Why your customers need to rethink enterprise security for their devices and applications
In the age of digital transformation there are now three certainties in life – death, taxes and security concerns. The problem for your customers is that in order to stay in front of their competitors, they need to introduce more technology to their enterprise – instantly increasing the risk of falling victim to a cybersecurity incident.
The underlying principle is simple – the more devices you connect to a network, the more potential points of attack you create. Artificial Intelligence, Internet of Things smart sensors, smartphones and tablets are all essential to digital transformation within enterprises – and every single one of them is a potential portal to network hell. Or so your customers think.
If you can guide them through the security concerns and present suitable enterprise mobility solutions that put security front of line, there is no reason that they cannot deploy new mobile technologies safely.
1. GDPR, personal data and mobile devices
No matter which industry your customers operate in, they will have to comply with the upcoming General Data Protection Regulation (GDPR). GDPR applies to all businesses collecting, storing and processing personal data belonging to EU citizens – including those based outside the EU itself. Breach the regulation and your business faces fines of up to €20m or 4% of global turnover.
Carrying personal data outside the corporate firewall dramatically increases the risk of personal data being exposed. Criminals can recover sensitive data from mobile devices in the same way they do from lost USB drives or stolen laptops. But this is no reason to scale back mobile or BYOD strategies. Worryingly, 77% of IT professionals in a recent survey said their organisations do not have a formal cybersecurity incident response plan in place.
Instead, your customers need to be shown how enterprise mobility management can secure data outside the corporate network. Mobile device management functionality allows your customers to apply access passwords on the device and wipe the contents completely if a device is lost. Mobile content management adds another layer of protection too, limiting access to corporate data stores, and encrypting anything stored on the device.
Applying security to both device and data will strengthen defences and help your customers to comply with GDPR obligations – without hindering their mobile strategy.
2. Ransomware, malware and other hacker nasties
High profile malware attacks such as the WannaCry outbreak which took several NHS trusts offline in 2017 have spooked businesses. The prospect of IT systems going offline for hours (or even days) is understandably terrifying. Gartner puts the average cost of network downtime at $5,600 per minute.
As a trusted advisor, you have a responsibility to help your customers secure the devices, data and applications that are being used inside and outside of the corporate network.
EMM provides several ways to minimise the risk of malware outbreaks launched from mobile devices. Device management can be used to limit app installation permissions, preventing malware from being auto-installed. Content management strategies can be used to sandbox data, storing it in a secure container where it cannot be affected by other apps or malware installed on the device.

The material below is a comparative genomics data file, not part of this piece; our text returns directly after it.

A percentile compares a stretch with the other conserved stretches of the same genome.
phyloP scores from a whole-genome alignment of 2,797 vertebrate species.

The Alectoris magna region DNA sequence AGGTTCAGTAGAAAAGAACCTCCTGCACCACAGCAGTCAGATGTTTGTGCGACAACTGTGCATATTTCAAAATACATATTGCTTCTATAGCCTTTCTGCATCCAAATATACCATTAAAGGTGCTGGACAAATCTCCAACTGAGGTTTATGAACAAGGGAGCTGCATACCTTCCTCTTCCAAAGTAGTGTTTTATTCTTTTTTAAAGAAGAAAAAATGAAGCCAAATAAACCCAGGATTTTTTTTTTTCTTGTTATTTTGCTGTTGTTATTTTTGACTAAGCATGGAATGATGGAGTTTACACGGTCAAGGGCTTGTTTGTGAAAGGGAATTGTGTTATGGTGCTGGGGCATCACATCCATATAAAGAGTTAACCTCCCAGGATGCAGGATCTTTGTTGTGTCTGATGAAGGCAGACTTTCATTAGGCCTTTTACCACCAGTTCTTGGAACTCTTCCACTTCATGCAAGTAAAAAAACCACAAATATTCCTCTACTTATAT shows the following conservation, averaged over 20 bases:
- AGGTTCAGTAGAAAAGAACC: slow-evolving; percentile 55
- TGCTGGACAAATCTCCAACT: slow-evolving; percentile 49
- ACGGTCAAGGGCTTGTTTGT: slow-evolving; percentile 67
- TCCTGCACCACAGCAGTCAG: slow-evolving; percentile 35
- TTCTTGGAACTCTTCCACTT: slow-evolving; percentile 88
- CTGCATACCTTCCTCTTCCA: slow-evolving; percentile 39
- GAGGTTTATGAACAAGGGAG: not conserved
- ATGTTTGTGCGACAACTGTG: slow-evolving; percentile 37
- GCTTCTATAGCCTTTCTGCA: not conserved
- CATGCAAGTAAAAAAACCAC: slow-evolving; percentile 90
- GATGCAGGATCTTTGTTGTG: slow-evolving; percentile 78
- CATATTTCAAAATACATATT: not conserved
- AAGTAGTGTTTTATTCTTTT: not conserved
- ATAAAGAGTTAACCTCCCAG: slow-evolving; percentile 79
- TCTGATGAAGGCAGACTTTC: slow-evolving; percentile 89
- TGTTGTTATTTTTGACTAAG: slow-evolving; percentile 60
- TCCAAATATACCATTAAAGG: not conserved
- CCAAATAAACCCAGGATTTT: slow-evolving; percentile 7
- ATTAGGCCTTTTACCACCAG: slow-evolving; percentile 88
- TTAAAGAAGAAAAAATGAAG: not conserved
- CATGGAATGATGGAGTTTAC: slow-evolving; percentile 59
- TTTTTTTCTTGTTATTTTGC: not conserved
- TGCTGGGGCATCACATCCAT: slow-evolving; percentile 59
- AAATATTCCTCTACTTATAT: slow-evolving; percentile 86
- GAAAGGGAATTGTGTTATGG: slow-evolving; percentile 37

Application management can be used to reduce the chances of malware being installed on the device – first by ensuring a suitable antivirus app is deployed to the device, and second, by providing an in-house app store containing only software that has been tested and approved by the IT team. This multilayer approach to security allows your customers to move forward confidently with their mobile strategy.
3. Passwords, authentication and impersonation
Many CTOs and IT managers retain a distrust of their users – and with good reason. Negligent employees who refuse to comply with security policies are consistently identified as the biggest threat to the corporate network – and it’s not always intentional. The IDG 2017 U.S. State of Cybersecurity Survey revealed that 28% of “insider” security incidents were attributed to unintentional or accidental reasons.
No matter how fast technology evolves, end users continue to undermine security provisions. Sharing passwords with other users remains a serious problem, effectively giving cybercriminals a head start when trying to breach systems.
You can help your customers prevent these issues getting out of hand by implementing a secondary layer of security like two factor authentication. By configuring the enterprise mobile management platform to demand a second, disposable password it becomes much easier to lock unauthorised users out of corporate systems. A malicious third party will need the mobile device and the owner’s login details to gain access – simply having one or the other will not be enough.
The future doesn’t have to be scary
Your customers are well aware of the risks presented by their mobile strategy and they will need your assistance to overcome those concerns. The good news is that technology can address many of the challenges they face – so long as they have the right EMM platform and advice available.
As you discuss enterprise security with your clients, you should remember:
- GDPR means that data security cannot be relaxed inside or outside the company network.
- Ransomware is a genuine threat, but mobile devices can be configured to combat it effectively.
- End users have bad security habits – EMM can help work around them.
- Enterprise mobile management systems protect information at the device, app and content level for total security.